Explore the words cloud of the NEURO-SWARM project. It provides you a very rough idea of what is the project "NEURO-SWARM" about.
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UNIVERSITY COLLEGE LONDON
|Coordinator Country||United Kingdom [UK]|
|Total cost||183˙454 €|
|EC max contribution||183˙454 € (100%)|
1. H2020-EU.1.3.2. (Nurturing excellence by means of cross-border and cross-sector mobility)
|Duration (year-month-day)||from 2017-04-01 to 2019-05-01|
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|1||UNIVERSITY COLLEGE LONDON||UK (LONDON)||coordinator||183˙454.00|
Hearing in mosquitoes is crucial for mating partner recognition. Within mating swarms, males hear the wing beat of females and chase them to copulate. Despite the importance of this behaviour, very little is known about the molecular mechanisms involved. I and my co-workers have recently discovered an auditory efferent system innervating the mosquito hearing organ, the Johnston's Organ (JO) that releases the biogenic amines octopamine and serotonin and modulates the auditory function. However, we still do not know how this efferent system modulates hearing in the context of swarming. Given the intimate connection between hearing and swarming in mosquitoes, and considering that biogenic amines have been described in other insects to induce swarming, I hypothesize that biogenic amines induce mosquitoes to aggregate into swarms and upregulate their auditory sensitivity to increase male mosquito attraction to females. My objectives are to use a multidisciplinary approach, including molecular biology, physiological and behavioural methods, to study if biogenic amines increase the auditory sensitivity during swarming and to assess the potential of disrupting biogenic amine signalling to impair mosquito hearing and swarming. To this end, I will first study temporal variations of biogenic amine signalling pathways in the mosquito JO during the swarming period. I will then generate mosquito mutants to impair biogenic amine signalling and subsequently use these mutants to assess their auditory function and swarming behaviour phenotypes aiming at defining a direct involvement of biogenic amines in mosquito hearing and mating. We believe that our work will lead to developing novel mosquito control tools. Firstly, improving our knowledge on mosquito hearing can lead to develop novel acoustic traps. Secondly, the characterization of biogenic amine receptors could directly identify new insecticide targets. Thirdly, altering swarming behaviour can disrupt mosquito mating.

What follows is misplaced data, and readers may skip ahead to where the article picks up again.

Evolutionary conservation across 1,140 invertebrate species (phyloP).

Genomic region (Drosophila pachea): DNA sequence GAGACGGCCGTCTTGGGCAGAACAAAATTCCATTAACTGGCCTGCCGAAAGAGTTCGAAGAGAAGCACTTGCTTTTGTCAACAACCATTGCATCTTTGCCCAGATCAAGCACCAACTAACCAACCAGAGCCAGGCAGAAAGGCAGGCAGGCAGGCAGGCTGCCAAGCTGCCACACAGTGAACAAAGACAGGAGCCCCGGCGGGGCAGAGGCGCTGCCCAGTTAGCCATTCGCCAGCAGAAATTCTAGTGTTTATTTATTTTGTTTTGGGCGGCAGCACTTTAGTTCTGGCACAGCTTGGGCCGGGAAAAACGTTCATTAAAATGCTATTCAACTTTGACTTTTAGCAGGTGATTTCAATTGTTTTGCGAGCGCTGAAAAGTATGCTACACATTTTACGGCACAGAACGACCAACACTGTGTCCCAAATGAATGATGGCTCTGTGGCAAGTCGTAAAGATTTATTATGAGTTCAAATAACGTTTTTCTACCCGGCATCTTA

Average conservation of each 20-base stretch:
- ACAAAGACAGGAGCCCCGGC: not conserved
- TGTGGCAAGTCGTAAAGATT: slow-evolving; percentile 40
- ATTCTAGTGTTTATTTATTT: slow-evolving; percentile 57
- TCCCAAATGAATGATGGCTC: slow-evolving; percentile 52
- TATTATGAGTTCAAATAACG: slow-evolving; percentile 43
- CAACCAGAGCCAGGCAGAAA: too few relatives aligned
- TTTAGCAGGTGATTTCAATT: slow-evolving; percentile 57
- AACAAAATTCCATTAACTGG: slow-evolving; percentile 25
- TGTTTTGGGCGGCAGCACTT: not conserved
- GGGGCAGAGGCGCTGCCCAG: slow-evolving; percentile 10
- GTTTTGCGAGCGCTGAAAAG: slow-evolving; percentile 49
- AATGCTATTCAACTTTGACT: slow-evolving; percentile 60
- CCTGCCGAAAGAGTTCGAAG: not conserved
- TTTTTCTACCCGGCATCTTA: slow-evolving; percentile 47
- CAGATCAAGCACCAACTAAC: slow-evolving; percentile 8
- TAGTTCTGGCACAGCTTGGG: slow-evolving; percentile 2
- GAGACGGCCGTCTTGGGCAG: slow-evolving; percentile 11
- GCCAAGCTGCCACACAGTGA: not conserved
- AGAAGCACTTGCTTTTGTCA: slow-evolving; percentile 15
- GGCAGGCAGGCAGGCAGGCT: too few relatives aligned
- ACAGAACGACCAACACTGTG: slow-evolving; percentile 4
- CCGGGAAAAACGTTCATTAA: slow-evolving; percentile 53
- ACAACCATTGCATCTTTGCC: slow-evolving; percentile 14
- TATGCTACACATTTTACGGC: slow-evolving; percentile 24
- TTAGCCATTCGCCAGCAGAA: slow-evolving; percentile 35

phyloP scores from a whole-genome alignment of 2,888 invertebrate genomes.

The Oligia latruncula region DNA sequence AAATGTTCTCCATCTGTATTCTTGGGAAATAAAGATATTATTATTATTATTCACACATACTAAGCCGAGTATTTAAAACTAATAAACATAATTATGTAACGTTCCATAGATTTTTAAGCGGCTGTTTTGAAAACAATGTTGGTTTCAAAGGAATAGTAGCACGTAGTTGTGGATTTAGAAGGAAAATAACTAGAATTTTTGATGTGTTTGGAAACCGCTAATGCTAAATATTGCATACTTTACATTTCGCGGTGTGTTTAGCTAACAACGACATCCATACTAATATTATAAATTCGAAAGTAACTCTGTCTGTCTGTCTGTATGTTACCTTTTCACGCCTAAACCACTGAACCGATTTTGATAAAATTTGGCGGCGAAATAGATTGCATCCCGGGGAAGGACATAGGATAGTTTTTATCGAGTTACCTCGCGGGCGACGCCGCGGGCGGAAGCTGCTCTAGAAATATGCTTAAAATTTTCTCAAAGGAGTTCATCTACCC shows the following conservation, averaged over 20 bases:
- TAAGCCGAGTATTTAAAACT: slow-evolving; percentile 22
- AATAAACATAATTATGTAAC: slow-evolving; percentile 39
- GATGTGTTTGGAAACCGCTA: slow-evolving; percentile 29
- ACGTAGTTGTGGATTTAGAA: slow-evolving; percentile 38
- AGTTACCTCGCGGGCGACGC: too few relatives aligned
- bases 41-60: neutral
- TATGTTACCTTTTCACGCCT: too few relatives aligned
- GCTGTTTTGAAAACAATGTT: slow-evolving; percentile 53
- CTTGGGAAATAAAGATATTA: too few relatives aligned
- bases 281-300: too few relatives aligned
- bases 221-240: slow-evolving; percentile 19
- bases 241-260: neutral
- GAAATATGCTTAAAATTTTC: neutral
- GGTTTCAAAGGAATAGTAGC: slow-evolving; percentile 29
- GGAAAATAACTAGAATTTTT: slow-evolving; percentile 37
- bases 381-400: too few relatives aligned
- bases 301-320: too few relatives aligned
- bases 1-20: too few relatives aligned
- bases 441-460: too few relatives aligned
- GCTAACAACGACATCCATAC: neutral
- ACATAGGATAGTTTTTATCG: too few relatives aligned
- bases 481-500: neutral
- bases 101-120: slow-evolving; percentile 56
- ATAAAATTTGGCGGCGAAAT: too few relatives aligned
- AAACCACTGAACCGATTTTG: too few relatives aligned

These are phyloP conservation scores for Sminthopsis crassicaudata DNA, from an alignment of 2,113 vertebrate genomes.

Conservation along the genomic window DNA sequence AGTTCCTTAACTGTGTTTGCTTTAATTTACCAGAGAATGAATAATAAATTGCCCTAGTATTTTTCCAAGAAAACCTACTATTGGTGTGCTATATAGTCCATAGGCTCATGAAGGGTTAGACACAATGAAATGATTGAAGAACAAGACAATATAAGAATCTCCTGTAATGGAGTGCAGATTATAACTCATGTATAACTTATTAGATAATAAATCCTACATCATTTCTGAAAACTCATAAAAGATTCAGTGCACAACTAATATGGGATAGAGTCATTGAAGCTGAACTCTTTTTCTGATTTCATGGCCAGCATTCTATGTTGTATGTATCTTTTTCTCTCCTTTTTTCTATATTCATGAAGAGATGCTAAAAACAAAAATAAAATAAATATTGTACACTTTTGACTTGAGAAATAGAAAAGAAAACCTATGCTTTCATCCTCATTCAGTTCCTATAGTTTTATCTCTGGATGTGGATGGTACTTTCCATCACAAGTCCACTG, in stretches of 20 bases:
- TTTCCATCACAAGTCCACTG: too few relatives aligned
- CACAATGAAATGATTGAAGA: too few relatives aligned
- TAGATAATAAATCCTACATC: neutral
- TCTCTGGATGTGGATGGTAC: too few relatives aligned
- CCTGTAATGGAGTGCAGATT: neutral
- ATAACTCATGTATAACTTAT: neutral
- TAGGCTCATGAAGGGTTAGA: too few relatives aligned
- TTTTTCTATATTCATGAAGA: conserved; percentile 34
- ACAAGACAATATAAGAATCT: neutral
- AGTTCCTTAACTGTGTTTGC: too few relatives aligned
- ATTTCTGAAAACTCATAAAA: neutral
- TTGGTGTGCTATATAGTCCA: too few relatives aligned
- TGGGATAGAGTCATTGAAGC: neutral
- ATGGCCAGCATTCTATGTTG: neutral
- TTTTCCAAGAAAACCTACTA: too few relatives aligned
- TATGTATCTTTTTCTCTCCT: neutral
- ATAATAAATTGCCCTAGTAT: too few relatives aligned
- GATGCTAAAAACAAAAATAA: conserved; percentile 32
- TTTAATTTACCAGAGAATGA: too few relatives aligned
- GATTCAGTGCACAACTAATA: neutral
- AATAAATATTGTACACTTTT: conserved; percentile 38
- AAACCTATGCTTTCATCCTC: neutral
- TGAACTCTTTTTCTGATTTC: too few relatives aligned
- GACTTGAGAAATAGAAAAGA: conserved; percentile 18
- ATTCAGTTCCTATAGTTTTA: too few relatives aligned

|year||authors and title||journal||last update|
Matthew P. Su, Marta AndrÃ©s, Nicholas Boyd-Gibbins, Jason Somers, Joerg T. Albert
Sex and species specific hearing mechanisms in mosquito flagellar ears
published pages: , ISSN: 2041-1723, DOI: 10.1038/s41467-018-06388-7
|Nature Communications 9/1||2019-09-25|
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